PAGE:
Published On: Tue, Sep 24th, 2019

World War 3: Kashmir on brink as Pakistan’s militant camps reactivated | World | News

Indian Army Chief Bipin Rawat claimed action “had been taken”, referring to a airstrike that India claim struck a militant camp within Pakistani territory. He added that the group hit by the strike was responsible for an act of terror in Kashmir, where 40 Indian soldiers were killed by a car bomb. Rawat claims it was in response to an Indian fighter jet was shot down by Pakistani air force in February, who then took the pilot as prisoner before releasing him.

However, Rawat claimed Indian aggression may not stop there.

He said: “Why repeat? Why not beyond that? Let them keep guessing.”

Rawat did not provide any evidence to back his claims.

Pakistani officials – speaking on condition of anonymity – denied India’s airstrike boasts, stating no sights were hit or were even in operation in the area

They said India’s government and military were “using false propaganda to implicate Pakistan for the domestic backlash to Indian repression in Indian-administered Kashmir”.

India has placed a curfew and other restrictions on people in its part of Kashmir since downgrading the special status of the disputed Himalayan region on August 5.

Pakistan Prime Minister Imran Khan has called on India to life curfews in the region which has been engulfed by violence for decades.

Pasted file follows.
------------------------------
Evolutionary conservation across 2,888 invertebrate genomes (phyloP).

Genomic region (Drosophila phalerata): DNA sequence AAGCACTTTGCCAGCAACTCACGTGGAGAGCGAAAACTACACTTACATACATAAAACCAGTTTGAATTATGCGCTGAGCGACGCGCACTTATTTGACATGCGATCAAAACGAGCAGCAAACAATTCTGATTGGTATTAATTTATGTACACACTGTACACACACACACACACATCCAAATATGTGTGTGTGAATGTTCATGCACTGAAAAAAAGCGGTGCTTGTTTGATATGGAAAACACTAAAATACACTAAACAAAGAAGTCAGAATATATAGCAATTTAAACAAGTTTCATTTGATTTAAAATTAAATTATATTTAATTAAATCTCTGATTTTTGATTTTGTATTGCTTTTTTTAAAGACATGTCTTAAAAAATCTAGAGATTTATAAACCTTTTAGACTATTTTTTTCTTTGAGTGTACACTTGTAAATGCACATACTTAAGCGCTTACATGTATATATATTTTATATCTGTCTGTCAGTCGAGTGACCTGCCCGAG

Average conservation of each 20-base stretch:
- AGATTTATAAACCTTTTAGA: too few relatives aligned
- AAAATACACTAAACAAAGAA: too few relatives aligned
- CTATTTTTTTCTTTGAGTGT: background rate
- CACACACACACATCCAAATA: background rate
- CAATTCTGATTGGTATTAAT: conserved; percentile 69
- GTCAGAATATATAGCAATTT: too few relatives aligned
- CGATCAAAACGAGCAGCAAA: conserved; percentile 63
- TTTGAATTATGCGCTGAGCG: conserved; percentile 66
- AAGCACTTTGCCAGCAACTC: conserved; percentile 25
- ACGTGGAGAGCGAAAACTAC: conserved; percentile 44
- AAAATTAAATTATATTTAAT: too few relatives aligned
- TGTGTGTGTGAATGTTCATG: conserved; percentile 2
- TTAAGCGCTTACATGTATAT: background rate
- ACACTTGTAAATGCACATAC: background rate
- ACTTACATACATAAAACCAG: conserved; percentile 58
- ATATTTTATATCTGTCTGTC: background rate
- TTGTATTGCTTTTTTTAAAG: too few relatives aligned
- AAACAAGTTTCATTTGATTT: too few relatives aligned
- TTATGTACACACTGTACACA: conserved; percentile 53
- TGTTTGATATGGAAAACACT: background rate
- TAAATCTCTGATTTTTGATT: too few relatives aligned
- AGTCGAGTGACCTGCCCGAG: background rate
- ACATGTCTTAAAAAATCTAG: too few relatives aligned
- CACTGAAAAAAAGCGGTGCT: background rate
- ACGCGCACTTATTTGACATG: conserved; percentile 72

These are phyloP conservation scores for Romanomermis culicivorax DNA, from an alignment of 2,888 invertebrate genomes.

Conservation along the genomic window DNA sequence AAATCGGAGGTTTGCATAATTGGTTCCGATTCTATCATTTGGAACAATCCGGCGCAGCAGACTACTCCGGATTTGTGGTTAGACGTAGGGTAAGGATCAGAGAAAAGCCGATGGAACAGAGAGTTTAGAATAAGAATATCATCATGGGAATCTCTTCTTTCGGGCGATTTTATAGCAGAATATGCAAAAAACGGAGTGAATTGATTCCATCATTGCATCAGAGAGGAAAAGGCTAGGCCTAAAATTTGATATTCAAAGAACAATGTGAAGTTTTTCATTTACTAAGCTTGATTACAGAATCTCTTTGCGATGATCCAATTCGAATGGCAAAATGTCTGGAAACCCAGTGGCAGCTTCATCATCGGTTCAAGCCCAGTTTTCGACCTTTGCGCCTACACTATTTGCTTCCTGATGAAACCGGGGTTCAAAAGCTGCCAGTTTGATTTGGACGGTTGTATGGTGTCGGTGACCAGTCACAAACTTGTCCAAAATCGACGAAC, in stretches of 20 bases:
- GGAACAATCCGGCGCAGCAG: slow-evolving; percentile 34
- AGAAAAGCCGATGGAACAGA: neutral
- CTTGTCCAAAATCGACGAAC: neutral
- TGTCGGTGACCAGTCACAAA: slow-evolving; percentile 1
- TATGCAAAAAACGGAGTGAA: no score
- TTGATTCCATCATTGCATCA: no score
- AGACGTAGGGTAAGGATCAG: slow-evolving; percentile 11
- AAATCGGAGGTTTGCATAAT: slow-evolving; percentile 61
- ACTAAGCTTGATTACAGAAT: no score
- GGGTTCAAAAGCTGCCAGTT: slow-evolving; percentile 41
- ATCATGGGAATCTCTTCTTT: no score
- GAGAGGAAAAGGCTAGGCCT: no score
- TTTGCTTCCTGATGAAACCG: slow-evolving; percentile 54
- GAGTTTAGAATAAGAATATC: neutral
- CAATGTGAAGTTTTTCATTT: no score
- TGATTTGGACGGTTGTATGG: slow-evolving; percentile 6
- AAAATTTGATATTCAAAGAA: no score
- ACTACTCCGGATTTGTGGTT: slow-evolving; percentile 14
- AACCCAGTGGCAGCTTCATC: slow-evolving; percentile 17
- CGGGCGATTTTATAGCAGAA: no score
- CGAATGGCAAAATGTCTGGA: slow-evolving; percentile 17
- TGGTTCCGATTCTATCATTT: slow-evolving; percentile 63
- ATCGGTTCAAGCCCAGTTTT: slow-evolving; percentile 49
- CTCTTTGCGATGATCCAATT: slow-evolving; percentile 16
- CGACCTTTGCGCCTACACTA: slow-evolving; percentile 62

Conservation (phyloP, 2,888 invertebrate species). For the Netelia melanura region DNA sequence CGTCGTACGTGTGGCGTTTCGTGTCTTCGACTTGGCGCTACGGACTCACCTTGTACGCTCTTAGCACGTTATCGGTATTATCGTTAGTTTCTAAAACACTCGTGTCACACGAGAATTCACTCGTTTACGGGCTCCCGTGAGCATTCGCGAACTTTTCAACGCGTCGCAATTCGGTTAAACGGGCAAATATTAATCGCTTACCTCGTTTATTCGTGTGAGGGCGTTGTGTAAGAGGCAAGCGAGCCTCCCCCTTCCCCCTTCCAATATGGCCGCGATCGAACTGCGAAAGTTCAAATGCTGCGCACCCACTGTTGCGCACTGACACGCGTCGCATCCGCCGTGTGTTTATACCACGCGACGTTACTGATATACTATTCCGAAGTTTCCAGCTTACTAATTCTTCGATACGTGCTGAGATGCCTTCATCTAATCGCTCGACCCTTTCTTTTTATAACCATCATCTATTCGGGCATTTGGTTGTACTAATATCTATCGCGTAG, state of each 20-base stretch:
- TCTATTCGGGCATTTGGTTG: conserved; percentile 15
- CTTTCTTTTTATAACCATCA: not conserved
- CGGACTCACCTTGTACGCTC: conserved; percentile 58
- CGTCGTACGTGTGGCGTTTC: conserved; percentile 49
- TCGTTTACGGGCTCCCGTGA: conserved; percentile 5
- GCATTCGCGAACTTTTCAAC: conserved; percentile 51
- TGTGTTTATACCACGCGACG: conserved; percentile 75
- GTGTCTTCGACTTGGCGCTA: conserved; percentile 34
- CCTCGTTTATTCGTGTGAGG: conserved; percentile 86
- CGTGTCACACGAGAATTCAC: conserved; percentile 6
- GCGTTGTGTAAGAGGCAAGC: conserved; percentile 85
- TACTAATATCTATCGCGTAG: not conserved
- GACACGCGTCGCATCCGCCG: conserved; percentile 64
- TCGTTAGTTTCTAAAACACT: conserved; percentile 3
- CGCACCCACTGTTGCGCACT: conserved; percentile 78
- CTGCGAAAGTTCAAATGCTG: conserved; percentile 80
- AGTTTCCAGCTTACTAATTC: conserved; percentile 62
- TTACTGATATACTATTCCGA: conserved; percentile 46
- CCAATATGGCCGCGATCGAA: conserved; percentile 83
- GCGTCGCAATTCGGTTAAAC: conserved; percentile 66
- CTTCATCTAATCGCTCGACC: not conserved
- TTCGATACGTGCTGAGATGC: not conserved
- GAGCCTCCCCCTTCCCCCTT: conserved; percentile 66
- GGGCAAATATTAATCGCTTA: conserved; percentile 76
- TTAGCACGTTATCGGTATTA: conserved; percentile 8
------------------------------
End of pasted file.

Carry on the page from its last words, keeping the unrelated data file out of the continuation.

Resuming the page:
Khan and Indian Prime Minister Nerendra Modi are set to meet at the UN General Assembly today in New York.

Conflict over Kashmir has persisted since the late Forties when India and Pakistan won independence from Britain.

READ MORE:Pakistan-India CRISIS: Tensions erupt after eight left dead 

More recently, relations have grown increasingly aggressive between the two nuclear-armed countries after India modified its constitution, repealing Kashmir’s special status.

Article 370 granted the region autonomy, self governance and self identity – but Indian Prime Minister Narendra Modi changed the legislation meaning the region is now split into two union territories.

Kashmir lost its right to frame its own laws and non-residents were allowed to buy property there in changes the Indian government said would drive development and pull the region into line with the rest of the nation.

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